Monday, May 17, 2010

Washington DC, Day 3

When I was a little girl, I always wanted to have a picnic in the cemetery...and my favorite color was black...other than that, I was perfectly normal. Right, Mom? Anyway, at the time, I thought picnics would be great because the cemetery where I lived was shady and green and pretty. Over the years, I have come to appreciate the history and stories that accompany cemeteries.

As we approached Arlington National Cemetery, I felt very grateful and proud. Grateful to all of the people who have left this earth before me and paid the ultimate sacrifice for my freedom. I also was terribly proud to live in a country that recognizes that fact. As it turns out, I did not know a lot about the history of this place. JD explained that this was not originally
intended to be a cemetery.

It seems that the house was built by George Washington's grandson and upon his death was passed down to his daughter. Her husband was Robert E. Lee.
The plot thickens and you can read all about it here
JD told us that his nephew Skippy, as well as his own parents are buried here. As we walked through the cemetery, visiting the Kennedy graves ,

on our way to see the Changing of the Guard. I was very proud of our group. The kids were all very respectful and "got it".

We then sat in the Memorial Amphitheater where JD told us, is a very moving way how the Tomb of the Unknown Soldier came to be. By the time he had described the entire journey of the casket, you guessed it, I was in tears again! Here is a summary I found of the story.

This afternoon, we visited Ford's Theater

and listened to a program given by a Park Ranger who was extremely nervous. He spoke veerrryyy sloooowwwwllly and enunciated every syllable precisely. I did feel sorry for him, though, because looking around, many people were asleep. How disconcerting for him.! We did
learn a lot, though

The only portion of the theater that is original is the front facade.
The inside is a replica of what it looked like in 1865,
and is again a working theater.
It was a bit distracting to see the "Little Shop of Horrors" on the stage as a backdrop.

The afternoon was filled with a visit to our Nation's Capitol. We walked past the Supreme Court
before entering the Capitol itself. As with many places, we had to pass through security. We all had it down to a science at this point...cameras and cell phones in a tub, belts off, no joking or messing around. For those of you who don't know me, I do NOT like to be the center of attention AT ALL!!! My blood pressure is rising as I type this. I had passed through the metal detector with no beeping and was waiting patiently for my purse and tub to join me. My roomie (remember Rapunzel?) was having her purse searched and the cookie from lunch was confiscated. Actually, it was taken from the bag, along with her perfume and she was told to exit the building and throw them away. She was mortified. I felt so bad for her. When I looked back, MY purse had everything out and was on the counter. The very nice policeman had my granola bars and trail mix in his hand and asked "Who's bag is this?" " Mmmmine...sir," I stammered. He asked if I was diabetic and when I answered no, he told me to throw it all away outside. I did, passed our fearless leader who had also been stopped for a granola bar on my way back in and went through security again. Mind you, the security area is separated from the inside of the Capitol by a wall and doors made of glass. As I exited the security, I entered a room filled with our group who had been watching and waiting! I felt like a numbskull!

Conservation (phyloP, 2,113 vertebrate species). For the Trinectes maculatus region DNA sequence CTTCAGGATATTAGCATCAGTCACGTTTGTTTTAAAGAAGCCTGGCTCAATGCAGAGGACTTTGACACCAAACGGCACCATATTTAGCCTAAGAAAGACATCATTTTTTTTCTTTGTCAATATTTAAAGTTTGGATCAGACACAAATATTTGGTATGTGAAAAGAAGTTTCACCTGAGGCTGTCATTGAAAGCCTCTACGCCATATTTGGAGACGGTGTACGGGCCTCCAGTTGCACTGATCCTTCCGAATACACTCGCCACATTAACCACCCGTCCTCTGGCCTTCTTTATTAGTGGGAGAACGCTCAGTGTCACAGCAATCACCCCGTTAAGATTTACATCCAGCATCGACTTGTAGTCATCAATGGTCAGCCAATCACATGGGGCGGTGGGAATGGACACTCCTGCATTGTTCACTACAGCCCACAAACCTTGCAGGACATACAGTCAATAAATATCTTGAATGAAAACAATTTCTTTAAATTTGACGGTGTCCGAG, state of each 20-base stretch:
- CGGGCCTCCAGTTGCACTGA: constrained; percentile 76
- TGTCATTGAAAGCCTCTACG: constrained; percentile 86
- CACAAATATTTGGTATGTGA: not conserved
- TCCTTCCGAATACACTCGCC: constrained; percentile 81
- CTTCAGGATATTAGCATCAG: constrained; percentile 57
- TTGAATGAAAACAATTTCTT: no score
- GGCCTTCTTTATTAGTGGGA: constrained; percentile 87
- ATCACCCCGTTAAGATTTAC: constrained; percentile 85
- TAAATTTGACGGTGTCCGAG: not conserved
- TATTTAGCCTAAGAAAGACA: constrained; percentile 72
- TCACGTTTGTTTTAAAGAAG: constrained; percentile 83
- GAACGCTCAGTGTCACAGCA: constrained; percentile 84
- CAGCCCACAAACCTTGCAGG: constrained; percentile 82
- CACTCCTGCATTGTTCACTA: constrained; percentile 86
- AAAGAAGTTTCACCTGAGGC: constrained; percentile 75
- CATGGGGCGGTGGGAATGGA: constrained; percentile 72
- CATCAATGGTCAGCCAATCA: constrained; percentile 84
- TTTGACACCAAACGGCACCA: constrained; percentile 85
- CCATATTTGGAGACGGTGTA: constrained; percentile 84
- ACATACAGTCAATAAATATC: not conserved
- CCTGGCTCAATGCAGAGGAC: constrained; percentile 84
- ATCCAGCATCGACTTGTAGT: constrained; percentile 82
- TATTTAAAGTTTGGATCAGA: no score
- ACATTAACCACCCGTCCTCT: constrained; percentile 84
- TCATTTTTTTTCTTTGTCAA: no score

We did have a lovely tour of the building and have decided that I apparently have a thing for ceilings! This one is gorgeous! It depicts George Washington ascending into Heaven.

This is Clio, the Muse of History who is riding the Chariot of Time and recording events in the Statuary Hall (which was used as the House of Representatives for more that 50 years). The wheel of the chariot contains the chamber clock. Clever, huh?

This originally stood above the Speaker's desk in the same room. An American eagle stands to Lady Liberty's right, and the scroll in her right hand is the Constitution of the United States. To her left a serpent, which is the symbol of wisdom, is entwined around a section of a column.
After the guided tour of the Capitol, we were fortunate enough to sit in the gallery of the current House of Representatives. Our local Congressman has arranged it for us and it was quite interesting.
We then met on the Capitol steps where our Congressman joined us for a photo. He was able to stay for a bit and answered questions from the kids. He is a local man who is working very hard for our area. It was kind of him and it put a human face to our government for many of the kids.

It was a day we will never forget!

Day 1
Day 2
Day 4
Ellis Island

1 comment:

Twisted Fencepost said...

From the pictures, it is such a beautiful place. I'd love to go there some day.